Back in the day, many of the business owners were members of esteem in their respective congregations. They actually felt compelled to adhere to this type of philosophy. As the years go by, there is as much a separation of church and business as there is of church and state. As big government caters to big business, I don't find this surprising. One of the biggest problems with business and government these days is that big businesses are actually a very small percentage of the businesses in the country. I have never worked long term for a business of more than 50 people. In my work experience, I have almost always been treated fair. This suggests to me that small businesses try for the most part, but since huge corporations have such price and distribution advantages it has cut the profit margins down so far that small business doesn't have as much to spend on their employees. I know the owners of the businesses I have worked for have made substantially more than I do, but none of them were out of the lower 6 figure range.

Which makes me wonder why religious extremism and the "party of business" have engaged in a Vulcan mind meld.

Regards,

D-Ray

BlueStreak
11-03-2013, 10:54 PM
The Tip Jar at all the Subways and Little Caesars speak volumes.

You never saw that stuff in the 70s at fast food franchises.

Or, the "Homer Bucket" at Home Depot. Employees are expected to donate money to each other to help pay their bills, because they are underpaid.

If no one sees the absurdity in that....................:confused:

Dave

donquixote99
11-04-2013, 12:52 AM
Or, the "Homer Bucket" at Home Depot. Employees are expected to donate money to each other to help pay their bills, because they are underpaid.

If no one sees the absurdity in that....................:confused:

Dave

Reminds me of my experience in the fast food zone, decades ago. Management had a nifty plan to raise morale. There would be an employee of the month, there would be a little recognition party, and everyone would be docked a little to pay for the party. We were supposed to vote to adopt this happy plan.

When it didn't pass the first time, the manager called a do-over of the election. I guess people got the idea that were were going to be there until it passed, since it did the second time. Unless the manager, who was counting the votes, realized something obvious....

merrylander
11-04-2013, 08:21 AM
The reason we left the CHURCH (actually I really think they left us) was because the CHURCH has become big business. It is really quite simple, although I know that I must have disappointed him on occasion my Father never once stopped loving me (nor Mom either). Surely if an earthly father can offer unconditional love what do you suppose a Heavenly Father can do?

bobabode
11-04-2013, 06:26 PM
http://www.washingtonpost.com/local/bolz-webers-liberal-foulmouthed-articulation-of-christianity-speaks-to-fed-up-believers/2013/11/03/7139dc24-3cd3-11e3-a94f-b58017bfee6c_story.html?hpid=z1

Now, here's a new kind of minister.;)

Charles
11-05-2013, 06:50 AM
http://www.washingtonpost.com/local/bolz-webers-liberal-foulmouthed-articulation-of-christianity-speaks-to-fed-up-believers/2013/11/03/7139dc24-3cd3-11e3-a94f-b58017bfee6c_story.html?hpid=z1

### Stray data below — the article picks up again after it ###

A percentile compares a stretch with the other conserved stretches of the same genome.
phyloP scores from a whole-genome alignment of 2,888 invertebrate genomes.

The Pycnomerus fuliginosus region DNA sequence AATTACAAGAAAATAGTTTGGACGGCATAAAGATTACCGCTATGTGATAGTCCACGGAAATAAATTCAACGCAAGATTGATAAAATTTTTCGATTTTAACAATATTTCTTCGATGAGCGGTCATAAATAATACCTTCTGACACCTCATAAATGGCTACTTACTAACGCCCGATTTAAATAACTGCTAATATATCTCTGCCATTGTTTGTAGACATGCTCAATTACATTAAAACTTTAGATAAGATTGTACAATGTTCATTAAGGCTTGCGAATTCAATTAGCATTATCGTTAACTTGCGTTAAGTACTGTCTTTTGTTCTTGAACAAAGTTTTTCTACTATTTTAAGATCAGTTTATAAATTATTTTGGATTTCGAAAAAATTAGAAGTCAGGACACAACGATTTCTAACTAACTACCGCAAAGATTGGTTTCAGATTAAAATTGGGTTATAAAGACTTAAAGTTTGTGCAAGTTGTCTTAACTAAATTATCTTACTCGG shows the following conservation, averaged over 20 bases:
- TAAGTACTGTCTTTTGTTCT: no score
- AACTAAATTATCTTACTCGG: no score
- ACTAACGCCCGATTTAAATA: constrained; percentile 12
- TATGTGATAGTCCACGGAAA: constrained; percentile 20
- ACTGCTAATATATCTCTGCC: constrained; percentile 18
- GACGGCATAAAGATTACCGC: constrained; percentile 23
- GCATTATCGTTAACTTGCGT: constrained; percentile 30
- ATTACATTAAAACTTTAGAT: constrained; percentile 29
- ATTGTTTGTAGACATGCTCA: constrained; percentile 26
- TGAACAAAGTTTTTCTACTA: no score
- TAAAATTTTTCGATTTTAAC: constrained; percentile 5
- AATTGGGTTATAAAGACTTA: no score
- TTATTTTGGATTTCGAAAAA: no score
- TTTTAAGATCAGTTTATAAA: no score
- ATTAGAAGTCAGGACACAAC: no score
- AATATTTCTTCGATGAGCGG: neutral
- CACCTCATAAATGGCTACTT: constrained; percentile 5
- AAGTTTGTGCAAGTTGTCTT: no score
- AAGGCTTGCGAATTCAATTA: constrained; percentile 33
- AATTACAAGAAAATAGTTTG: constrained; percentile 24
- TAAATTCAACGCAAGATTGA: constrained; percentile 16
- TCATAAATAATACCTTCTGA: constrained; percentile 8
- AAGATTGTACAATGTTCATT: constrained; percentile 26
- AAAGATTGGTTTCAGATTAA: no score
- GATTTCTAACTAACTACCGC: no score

Now, here's a new kind of minister.;)

The only preacher I ever really liked said a lot of the same things.

The difference is, he could do it without getting in your face.

Chas

one1
11-14-2013, 09:40 AM
AND I THOUGHT I WAS A MINORITY,i also have left the practice of attending church and any of the money raising functions.i see a lot of people struggling and too many churches getting more wealthy.it reminds me of the government but only the government is not prospering as much(or at least the part going back to the people). i get turned of by people living in a grand style and others around them not.I am also guilty of this but i do try to make others have as i have.

I believe there are good intentions but i am sure everyone know about good intention's.and once again i really really believe it is out of our hands as far as changing thing's.the plot just has to play out.but that is just how it is when you look at the big picture,everyday common life doesnt show this because a lot of us are in our comfort zone and do not want to look any further.

some of the statements i have just stated might have come out in a different way than i intended,so ask me if you are unclear on something or are offended.really i know i am screwed up and my medications kinda run my thought process sometimes.(at least that is what i will tell the court if it ever comes to that)

d-ray657
11-15-2013, 03:27 PM
AND I THOUGHT I WAS A MINORITY,i also have left the practice of attending church and any of the money raising functions.i see a lot of people struggling and too many churches getting more wealthy.it reminds me of the government but only the government is not prospering as much(or at least the part going back to the people). i get turned of by people living in a grand style and others around them not.I am also guilty of this but i do try to make others have as i have.

I believe there are good intentions but i am sure everyone know about good intention's.and once again i really really believe it is out of our hands as far as changing thing's.the plot just has to play out.but that is just how it is when you look at the big picture,everyday common life doesnt show this because a lot of us are in our comfort zone and do not want to look any further.